Commentary - Journal of Neuroinformatics and Neuroimaging (2021) Volume 6, Issue 2
Editorial Office, Journal of Neuroinformatics and Neuroimaging, London, United Kingdom
- Corresponding Author:
- Shawn Kruger
Editorial Office Journal of Neuroinformatics and Neuroimaging
E-mail: [email protected]
Accepted date: March 08, 2021
Computational Neuroscience (also known as theoretical neuroscience or mathematical neuroscience) is a branch of neuroscience that studies the principles that govern the development, structure, physiology, and cognitive abilities of the nervous system using mathematical models, theoretical analysis, and abstractions of the brain. Computational neuroscience is a subfield of theoretical neuroscience that uses computational simulations to test and solve mathematical models; yet, the two subjects are frequently confused. The phrase mathematical neuroscience is sometimes used to emphasise the field's quantitative aspect. Connectionism, control theory, cybernetics, quantitative psychology, machine learning, artificial neural networks, artificial intelligence, and computational learning theory all use biologically unrealistic models. Computational neuroscience, on the other hand, focuses on the description of biologically plausible neurons (and neural systems) and their physiology and dynamics. Theoretical neuroscience models aim to capture the essential features of the biological system at multiple spatial-temporal scales, ranging from membrane currents and chemical coupling to network oscillations, columnar and topographic architecture, nuclei, and psychological faculties such as memory, learning, and behaviour. These computational models help to frame ideas that may be evaluated directly in biological or psychological research. Computational neuroscience's ultimate goal is to explain how electrical and chemical signals in the brain are used to represent and interpret information. It covers biophysical computation mechanisms in neurons, computer simulations of neural circuits, and learning models.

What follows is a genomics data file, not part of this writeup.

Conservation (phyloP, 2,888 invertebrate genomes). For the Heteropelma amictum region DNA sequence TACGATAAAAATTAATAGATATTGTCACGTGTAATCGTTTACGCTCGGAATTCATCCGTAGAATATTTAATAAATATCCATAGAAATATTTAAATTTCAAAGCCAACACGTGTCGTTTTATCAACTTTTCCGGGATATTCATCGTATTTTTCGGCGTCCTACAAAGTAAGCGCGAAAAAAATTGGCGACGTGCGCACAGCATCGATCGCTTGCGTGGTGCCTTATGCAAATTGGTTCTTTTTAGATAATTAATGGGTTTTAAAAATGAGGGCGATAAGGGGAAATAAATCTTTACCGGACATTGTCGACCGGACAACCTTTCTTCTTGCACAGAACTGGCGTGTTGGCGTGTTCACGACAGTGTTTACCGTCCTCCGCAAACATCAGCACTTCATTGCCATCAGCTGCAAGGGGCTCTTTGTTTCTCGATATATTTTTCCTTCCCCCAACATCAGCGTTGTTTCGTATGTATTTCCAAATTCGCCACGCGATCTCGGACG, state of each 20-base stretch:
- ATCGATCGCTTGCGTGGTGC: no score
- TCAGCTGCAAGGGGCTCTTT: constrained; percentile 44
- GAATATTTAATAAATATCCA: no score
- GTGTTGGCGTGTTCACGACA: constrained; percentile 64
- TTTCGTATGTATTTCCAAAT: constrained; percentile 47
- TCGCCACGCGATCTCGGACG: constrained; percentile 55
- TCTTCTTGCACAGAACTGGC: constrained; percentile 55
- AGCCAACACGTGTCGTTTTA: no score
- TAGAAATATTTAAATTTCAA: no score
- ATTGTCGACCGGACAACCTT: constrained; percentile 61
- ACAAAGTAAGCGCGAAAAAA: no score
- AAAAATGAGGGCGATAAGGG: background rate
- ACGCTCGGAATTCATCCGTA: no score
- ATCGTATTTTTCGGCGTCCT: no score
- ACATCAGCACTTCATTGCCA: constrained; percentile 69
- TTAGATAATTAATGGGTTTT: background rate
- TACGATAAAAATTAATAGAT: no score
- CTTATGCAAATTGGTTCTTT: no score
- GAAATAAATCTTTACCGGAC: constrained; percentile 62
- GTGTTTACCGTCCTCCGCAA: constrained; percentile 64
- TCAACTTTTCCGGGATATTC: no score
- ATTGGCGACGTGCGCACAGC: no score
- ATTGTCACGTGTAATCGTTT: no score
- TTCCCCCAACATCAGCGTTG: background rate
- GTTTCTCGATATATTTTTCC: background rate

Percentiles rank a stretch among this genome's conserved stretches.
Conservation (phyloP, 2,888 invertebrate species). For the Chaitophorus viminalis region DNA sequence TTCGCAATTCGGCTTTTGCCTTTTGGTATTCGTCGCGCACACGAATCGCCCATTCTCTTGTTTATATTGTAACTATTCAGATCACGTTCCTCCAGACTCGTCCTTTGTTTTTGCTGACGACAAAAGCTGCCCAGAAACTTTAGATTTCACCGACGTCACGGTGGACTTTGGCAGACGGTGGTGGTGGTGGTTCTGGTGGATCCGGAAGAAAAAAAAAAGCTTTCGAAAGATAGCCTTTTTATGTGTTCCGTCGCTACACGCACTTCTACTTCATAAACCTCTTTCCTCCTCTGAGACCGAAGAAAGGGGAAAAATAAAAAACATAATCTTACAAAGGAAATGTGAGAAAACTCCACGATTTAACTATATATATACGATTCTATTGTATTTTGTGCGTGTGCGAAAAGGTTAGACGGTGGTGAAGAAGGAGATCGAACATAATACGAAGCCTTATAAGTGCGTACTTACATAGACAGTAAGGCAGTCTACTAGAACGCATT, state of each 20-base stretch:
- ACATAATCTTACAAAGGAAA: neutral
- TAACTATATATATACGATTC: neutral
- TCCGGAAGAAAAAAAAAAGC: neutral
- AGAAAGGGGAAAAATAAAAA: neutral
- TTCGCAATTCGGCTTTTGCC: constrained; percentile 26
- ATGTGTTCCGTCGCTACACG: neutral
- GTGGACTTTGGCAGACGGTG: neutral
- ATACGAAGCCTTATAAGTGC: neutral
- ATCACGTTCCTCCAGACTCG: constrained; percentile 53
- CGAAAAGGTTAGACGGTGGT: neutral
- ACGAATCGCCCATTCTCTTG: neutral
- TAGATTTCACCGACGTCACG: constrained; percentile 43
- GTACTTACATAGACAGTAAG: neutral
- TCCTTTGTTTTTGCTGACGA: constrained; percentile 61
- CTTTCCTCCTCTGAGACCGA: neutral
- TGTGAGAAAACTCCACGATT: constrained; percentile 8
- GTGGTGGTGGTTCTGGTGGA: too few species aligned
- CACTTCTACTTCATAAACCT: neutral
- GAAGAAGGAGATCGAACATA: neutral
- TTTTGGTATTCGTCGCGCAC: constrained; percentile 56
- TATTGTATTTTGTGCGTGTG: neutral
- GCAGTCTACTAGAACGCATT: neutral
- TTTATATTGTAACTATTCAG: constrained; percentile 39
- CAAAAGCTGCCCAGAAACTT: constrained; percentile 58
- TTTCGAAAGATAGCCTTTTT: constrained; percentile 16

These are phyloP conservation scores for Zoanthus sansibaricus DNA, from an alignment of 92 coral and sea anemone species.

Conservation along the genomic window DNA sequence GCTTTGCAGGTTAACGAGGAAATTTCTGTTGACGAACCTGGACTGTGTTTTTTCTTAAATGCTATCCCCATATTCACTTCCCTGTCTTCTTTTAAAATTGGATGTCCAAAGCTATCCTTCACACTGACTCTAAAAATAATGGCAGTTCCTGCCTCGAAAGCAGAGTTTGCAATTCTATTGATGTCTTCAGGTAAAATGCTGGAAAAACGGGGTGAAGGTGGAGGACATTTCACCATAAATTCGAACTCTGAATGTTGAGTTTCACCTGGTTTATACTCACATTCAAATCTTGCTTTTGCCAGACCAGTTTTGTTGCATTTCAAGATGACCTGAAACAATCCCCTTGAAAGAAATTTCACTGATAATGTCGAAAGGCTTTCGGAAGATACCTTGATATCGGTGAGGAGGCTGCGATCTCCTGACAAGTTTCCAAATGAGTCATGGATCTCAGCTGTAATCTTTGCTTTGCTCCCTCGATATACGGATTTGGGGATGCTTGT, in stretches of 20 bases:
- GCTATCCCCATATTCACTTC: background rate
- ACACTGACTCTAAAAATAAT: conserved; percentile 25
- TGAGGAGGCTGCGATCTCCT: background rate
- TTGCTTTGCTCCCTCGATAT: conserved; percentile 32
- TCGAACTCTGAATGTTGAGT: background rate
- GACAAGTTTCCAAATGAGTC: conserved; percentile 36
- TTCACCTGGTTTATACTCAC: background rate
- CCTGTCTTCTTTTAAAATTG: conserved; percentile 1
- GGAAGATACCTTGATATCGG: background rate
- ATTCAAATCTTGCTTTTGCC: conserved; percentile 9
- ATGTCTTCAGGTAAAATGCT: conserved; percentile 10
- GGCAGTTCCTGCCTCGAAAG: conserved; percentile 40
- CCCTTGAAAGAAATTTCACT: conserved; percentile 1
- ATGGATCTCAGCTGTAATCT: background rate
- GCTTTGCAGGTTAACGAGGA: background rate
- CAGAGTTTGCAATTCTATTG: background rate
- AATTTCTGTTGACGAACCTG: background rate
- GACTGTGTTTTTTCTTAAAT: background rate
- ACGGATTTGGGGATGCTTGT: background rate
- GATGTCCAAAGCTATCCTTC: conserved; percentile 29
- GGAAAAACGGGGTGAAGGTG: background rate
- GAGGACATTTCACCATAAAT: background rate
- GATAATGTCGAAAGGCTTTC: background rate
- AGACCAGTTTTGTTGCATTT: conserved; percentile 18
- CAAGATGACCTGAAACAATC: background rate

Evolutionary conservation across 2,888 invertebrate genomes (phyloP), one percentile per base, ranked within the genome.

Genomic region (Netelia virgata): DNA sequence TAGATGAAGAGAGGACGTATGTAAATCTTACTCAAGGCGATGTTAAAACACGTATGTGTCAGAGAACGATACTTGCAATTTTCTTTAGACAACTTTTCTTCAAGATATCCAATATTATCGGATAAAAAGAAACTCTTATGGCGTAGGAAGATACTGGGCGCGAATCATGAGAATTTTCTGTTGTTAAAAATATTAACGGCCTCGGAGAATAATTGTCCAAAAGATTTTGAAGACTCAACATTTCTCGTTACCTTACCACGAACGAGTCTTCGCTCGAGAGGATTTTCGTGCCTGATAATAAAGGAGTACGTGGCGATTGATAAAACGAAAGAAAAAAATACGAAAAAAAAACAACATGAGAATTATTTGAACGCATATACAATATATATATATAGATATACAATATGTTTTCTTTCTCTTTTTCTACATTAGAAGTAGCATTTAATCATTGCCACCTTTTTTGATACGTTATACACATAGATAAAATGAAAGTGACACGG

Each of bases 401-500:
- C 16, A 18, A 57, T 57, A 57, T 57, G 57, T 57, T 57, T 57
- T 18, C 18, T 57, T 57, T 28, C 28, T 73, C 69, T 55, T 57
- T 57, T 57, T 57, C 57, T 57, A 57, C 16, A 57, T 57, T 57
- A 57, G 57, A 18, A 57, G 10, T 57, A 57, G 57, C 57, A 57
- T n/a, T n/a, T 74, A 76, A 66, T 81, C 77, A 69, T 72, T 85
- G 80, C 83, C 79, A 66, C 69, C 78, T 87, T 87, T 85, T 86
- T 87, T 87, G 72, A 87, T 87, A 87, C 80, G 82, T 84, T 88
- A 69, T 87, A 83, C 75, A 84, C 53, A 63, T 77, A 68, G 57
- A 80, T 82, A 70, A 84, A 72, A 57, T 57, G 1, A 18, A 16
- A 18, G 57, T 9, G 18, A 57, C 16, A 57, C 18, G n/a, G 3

Eric L. Schwartz coined the term "computational neuroscience" when he organised a conference in Carmel, California, in 1985, at the request of the Systems Development Foundation, to provide a summary of the current status of a field that had previously been known by a variety of names, including neural modelling, brain theory, and neural networks. The book Computational Neuroscience was released in 1990 as the result of this definitional workshop. James M. Bower and John Miller convened the first of the yearly free international conference focused on Computational Neuroscience in San Francisco, California in 1989. In 1985, the California Institute of Technology established the Computational and Neural Systems Ph. D. programme, which was the first graduate educational programme in computational neuroscience.
The challenge of understanding the brain is drawing a rising number of scientists from all fields. Although there has been an explosion of discoveries about the structure of the brain at the cellular and molecular levels over the last several decades, we still don't know how the nervous system allows us to see, hear, learn, remember, and plan particular activities. Computational neuroscience is used in a variety of domains. Some are:
• Deep Learning, Artificial Intelligence and Machine Learning
• Human psychology
• Medical sciences
• Mental models
• Computational anatomy
• Information theory
Computational Neuroscience, a relatively new area within the larger study of neuroscience, has emerged as critical for improving our understanding of brain function and turning that knowledge into technology applications.